I'm a Zimbabwean born writer whose work has had the privilege to be published in magazines across Africa. I holds a Bachelor is Arts Honours degree from Midlands State University as well as a Post Grad Diploma in Media Studies from the same institution. I've worked with esteemed organisations such as Writers Space Africa, AfroBloggers, What's On In Cape Town, Southern African Times and Atlantic Seaboard Views Magazine.
I’m from Zimbabwe, and the events taking place in Uganda right now strike a stark resemblance to those of 2018 in Zimbabwe. The disputed election, intimidated electorate, social media bans and the petition against the Presidential election result all serve a rich platter of déjà vu for every Zimbabwean right now, true story.
Had you been with me, I would be telling you that, a Ugandan judge has ruled that security forces cannot detain the presidential challenger Bobi Wine inside his home, rebuking authorities for holding the candidate under house arrest after a disputed election. Bobi Wine, whose real name is Robert Kyagulanyi Ssentamu, has been unable to leave his home since 14 January, when Ugandans voted in an election in which the singer turned politician was the main challenger to Yoweri Museveni.
Ugandan authorities have said Bobi Wine can only leave his home on the outskirts of the capital, Kampala, under military escort because they fear his presence in public could incite rioting. But the judge said in his ruling that Bobi Wine’s home is not a proper detention facility and noted that authorities should criminally charge him if he threatens public order.
Bobi Wine’s associates welcomed the courtroom victory, however it remains to be seen if authorities will respect the judge’s order in this east African country, where similar orders have been ignored in many cases.
Museveni won the election with 58% of the vote while Wine had 34%, according to official results. Bobi Wine insists he won and has said he can prove that the military was stuffing ballot boxes, casting ballots for people and chasing voters away from polling stations. Wine has accused Museveni of staging a “coup” in last week’s election and is urging his supporters to protest against his loss through non-violent means. Any Zimbabwean will tell you that this route will not yield any result as far as turning the result is concerned. One would think these African leaders were born by the same mother.
However, Bobi Wine suggested in a statement on Friday 22 January that he might not go to court to challenge the official results because of concerns that a possible loss there, would validate Museveni’s win. He said he would announce a decision “in a few days”.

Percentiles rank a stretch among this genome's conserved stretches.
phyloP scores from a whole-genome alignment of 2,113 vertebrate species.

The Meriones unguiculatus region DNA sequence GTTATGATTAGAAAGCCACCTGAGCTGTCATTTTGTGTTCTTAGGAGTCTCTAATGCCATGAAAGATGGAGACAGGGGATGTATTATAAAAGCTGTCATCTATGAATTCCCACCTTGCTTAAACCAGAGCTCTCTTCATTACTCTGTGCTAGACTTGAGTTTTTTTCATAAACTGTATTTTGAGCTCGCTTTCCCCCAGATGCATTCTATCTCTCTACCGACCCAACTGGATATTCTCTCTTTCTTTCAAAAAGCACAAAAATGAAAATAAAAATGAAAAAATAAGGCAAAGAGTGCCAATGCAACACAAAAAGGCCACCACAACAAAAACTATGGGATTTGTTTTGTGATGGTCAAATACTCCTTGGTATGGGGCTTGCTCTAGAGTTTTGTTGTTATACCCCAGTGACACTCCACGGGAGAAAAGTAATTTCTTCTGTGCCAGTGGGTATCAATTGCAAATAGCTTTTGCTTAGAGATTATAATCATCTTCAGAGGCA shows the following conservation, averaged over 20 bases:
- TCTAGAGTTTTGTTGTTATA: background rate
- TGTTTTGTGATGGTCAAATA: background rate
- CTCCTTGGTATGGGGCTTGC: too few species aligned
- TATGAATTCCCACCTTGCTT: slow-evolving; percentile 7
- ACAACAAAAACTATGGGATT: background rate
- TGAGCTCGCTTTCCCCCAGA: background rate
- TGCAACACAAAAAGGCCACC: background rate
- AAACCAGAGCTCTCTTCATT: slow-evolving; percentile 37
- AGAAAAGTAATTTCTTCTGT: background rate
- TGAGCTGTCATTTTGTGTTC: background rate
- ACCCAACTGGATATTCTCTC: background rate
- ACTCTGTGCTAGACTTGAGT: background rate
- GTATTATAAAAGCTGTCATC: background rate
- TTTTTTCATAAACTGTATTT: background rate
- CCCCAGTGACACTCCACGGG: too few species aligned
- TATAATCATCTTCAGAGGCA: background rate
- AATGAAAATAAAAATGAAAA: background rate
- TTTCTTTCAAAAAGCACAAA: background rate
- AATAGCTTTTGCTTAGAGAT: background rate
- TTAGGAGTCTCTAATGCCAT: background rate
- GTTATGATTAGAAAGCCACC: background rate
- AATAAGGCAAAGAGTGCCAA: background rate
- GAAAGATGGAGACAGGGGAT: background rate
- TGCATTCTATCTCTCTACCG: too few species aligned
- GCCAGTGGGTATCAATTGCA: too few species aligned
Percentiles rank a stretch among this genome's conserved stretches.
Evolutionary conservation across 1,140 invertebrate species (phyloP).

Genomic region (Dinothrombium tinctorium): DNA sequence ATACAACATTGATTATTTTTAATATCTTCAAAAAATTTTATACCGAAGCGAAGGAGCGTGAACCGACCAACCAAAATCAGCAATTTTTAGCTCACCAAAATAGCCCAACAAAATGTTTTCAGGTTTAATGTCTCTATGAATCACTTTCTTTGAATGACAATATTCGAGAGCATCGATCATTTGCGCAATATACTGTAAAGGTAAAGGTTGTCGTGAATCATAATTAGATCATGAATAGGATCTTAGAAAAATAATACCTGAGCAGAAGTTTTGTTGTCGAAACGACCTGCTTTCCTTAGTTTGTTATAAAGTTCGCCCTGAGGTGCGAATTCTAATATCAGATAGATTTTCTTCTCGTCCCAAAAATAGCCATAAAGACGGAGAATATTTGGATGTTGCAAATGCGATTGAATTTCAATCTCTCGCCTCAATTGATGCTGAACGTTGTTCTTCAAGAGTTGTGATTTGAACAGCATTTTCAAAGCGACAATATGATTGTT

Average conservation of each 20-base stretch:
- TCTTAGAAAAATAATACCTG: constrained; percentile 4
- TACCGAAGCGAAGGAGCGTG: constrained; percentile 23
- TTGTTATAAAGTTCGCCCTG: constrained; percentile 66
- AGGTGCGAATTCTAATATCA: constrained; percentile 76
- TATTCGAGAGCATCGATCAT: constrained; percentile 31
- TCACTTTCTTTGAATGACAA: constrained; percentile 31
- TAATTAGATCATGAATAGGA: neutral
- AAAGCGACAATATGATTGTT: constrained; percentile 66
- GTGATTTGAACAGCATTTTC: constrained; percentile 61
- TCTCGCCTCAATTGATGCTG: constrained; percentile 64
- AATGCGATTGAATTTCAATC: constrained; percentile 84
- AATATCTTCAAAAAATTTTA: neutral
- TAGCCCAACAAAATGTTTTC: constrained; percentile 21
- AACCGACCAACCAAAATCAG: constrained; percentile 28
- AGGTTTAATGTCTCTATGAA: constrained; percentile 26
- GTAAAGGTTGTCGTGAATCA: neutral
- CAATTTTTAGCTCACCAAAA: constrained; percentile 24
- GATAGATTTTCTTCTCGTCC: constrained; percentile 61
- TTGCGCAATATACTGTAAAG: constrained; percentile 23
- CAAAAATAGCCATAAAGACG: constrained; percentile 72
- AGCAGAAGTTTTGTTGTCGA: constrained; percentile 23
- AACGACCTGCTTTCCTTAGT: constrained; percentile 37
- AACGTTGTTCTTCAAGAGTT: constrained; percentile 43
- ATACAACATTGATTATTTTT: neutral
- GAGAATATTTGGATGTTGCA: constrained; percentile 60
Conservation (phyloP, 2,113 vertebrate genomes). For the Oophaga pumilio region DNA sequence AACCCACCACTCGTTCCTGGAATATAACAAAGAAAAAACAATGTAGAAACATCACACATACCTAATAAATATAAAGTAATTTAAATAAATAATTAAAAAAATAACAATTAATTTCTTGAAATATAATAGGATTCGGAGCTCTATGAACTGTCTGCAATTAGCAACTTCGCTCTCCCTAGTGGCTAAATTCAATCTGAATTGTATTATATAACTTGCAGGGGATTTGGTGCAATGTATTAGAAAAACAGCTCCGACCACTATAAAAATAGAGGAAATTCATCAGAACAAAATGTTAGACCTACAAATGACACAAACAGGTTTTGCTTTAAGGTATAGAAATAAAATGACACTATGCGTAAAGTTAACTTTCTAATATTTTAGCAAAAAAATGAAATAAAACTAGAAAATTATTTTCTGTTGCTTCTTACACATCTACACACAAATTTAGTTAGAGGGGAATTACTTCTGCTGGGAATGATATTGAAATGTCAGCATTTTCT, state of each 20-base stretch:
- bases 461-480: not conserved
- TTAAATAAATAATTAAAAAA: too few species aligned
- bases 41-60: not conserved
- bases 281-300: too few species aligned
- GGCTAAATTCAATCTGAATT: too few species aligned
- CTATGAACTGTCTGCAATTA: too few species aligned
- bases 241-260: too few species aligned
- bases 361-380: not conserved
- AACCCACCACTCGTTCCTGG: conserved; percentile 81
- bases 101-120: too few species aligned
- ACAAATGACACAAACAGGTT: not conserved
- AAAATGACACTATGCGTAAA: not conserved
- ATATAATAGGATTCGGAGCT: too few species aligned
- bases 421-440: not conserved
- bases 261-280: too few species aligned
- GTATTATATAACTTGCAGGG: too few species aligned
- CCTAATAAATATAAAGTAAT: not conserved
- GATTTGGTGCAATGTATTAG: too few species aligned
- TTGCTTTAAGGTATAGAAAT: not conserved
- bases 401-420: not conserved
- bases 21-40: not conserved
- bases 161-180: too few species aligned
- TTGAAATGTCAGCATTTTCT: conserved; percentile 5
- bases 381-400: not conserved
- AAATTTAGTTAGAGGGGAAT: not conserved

Meanwhile, Museveni has dismissed allegations of vote-rigging, calling the election “the most cheating-free” since independence from Britain in 1962. Did he just concede to cheating in other elections prior to these?
Uganda’s election was marred by violence in the run-up to polling day as well as an internet shutdown that remained in force until four days after the election. Social media sites remain restricted.
It is very important to note that, there has never been a peaceful transfer of power in Uganda – one reason why even some within the ruling party publicly urge Museveni to preside over an orderly transition.
Anyway, with the security forces having been ordered to withdraw immediately, Bobi Wine still has at least four days to file a court petition challenging the result of the vote. If he takes that route, the court must hear and rule on the petition within 30 days.
Bobi Wine has reportedly said that Ugandans had a right to protest if they so wished, though he did not outright call on his supporters to take to the streets. He is not the first Ugandan opposition leader to be kept under home confinement. Kizza Besigye was kept under house arrest for more than two months after the 2016 election.
Following the 2011 election, Dr Besigye launched a series of walk-to-work protests, rather than challenge the poll result in court. They were all violently broken up by the security forces.
I get to wonder, how then do these politicians get to sleep at night, knowing fully well that the public is unhappy with their rule? Is it safe to say opposition politics is not going to achieve anything in Africa, at least for now??